Following the Greenhouse Gas Tailoring Rule, the US EPA issued a proposed two new rules to address the permitting issues which the tailoring rule created.
The GHG Tailoring Rule, specifies that beginning in 2011, facilities that increase GHG emissions substantially will require an air permit.
The EPA proposed two rules to ensure that businesses planning to build new, large facilities or make major expansions to existing ones will be able to obtain Clean Air Act permits that address their greenhouse gas (GHG) emissions.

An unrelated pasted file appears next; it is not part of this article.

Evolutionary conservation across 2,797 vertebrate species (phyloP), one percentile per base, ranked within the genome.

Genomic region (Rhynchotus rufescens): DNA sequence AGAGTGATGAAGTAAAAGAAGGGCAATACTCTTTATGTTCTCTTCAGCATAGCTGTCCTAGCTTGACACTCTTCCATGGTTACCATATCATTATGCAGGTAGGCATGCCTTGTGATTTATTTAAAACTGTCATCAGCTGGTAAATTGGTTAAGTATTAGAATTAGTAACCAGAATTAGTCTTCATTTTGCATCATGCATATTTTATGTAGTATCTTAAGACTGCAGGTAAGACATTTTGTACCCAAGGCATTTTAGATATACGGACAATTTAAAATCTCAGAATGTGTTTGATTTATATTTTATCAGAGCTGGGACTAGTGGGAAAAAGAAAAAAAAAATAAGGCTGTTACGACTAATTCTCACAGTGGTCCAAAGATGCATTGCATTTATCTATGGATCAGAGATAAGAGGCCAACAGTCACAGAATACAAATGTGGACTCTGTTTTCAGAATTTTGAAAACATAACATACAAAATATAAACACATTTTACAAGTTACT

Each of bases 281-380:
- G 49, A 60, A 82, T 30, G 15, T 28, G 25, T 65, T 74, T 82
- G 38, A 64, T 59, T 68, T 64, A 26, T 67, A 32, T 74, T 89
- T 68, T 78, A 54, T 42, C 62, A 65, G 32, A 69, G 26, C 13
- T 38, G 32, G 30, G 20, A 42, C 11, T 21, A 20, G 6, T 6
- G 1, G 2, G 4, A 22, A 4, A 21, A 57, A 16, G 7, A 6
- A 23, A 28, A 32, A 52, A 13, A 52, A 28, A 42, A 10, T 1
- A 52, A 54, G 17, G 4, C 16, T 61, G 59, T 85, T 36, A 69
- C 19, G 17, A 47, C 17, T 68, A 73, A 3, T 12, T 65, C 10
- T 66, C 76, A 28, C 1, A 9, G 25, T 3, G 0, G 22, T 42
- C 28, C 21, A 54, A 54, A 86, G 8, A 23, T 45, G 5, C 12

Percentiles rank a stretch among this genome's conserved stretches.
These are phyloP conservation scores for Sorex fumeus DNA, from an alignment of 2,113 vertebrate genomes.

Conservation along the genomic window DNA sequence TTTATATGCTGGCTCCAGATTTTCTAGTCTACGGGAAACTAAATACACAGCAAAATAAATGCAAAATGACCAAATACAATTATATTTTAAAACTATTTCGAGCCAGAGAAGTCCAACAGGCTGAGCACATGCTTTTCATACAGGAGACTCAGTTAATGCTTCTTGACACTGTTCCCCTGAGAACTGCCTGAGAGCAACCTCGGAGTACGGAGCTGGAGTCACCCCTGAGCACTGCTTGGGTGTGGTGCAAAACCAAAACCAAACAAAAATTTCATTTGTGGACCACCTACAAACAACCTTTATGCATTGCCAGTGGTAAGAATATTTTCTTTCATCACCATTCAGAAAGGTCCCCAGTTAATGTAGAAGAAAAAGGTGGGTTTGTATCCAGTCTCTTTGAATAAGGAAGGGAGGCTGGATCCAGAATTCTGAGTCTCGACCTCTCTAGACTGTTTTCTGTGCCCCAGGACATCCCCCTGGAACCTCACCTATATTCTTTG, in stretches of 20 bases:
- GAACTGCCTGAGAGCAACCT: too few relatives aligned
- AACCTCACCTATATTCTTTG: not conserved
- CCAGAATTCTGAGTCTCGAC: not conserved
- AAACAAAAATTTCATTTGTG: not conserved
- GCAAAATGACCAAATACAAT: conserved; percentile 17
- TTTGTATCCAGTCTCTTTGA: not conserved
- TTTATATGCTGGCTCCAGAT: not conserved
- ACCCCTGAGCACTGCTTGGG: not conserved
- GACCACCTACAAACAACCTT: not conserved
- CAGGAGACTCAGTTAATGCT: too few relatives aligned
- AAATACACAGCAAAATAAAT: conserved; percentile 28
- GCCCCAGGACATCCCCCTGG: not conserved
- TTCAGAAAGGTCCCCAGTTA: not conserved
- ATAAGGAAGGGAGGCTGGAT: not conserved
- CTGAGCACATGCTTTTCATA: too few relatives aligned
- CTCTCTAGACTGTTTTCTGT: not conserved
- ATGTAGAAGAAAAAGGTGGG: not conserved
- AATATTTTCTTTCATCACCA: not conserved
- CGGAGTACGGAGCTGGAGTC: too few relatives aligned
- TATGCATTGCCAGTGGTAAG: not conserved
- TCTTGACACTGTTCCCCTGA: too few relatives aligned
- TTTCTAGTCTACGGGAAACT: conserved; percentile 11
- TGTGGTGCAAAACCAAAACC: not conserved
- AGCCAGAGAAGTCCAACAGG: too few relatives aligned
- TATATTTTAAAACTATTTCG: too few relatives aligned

The Tailoring Rule covers large industrial facilities like power plants and oil refineries that are responsible for 70 percent of the GHGs from stationary sources. The new EPA proposals are a critical component for implementing the Tailoring Rule and would ensure that GHG emissions from these large facilities are minimized.
The Clean Air Act requires states to develop EPA-approved implementation plans that include requirements for issuing air permits. When federal permitting requirements change, as they did after EPA finalized the GHG Tailoring Rule, states likely need to modify these plans.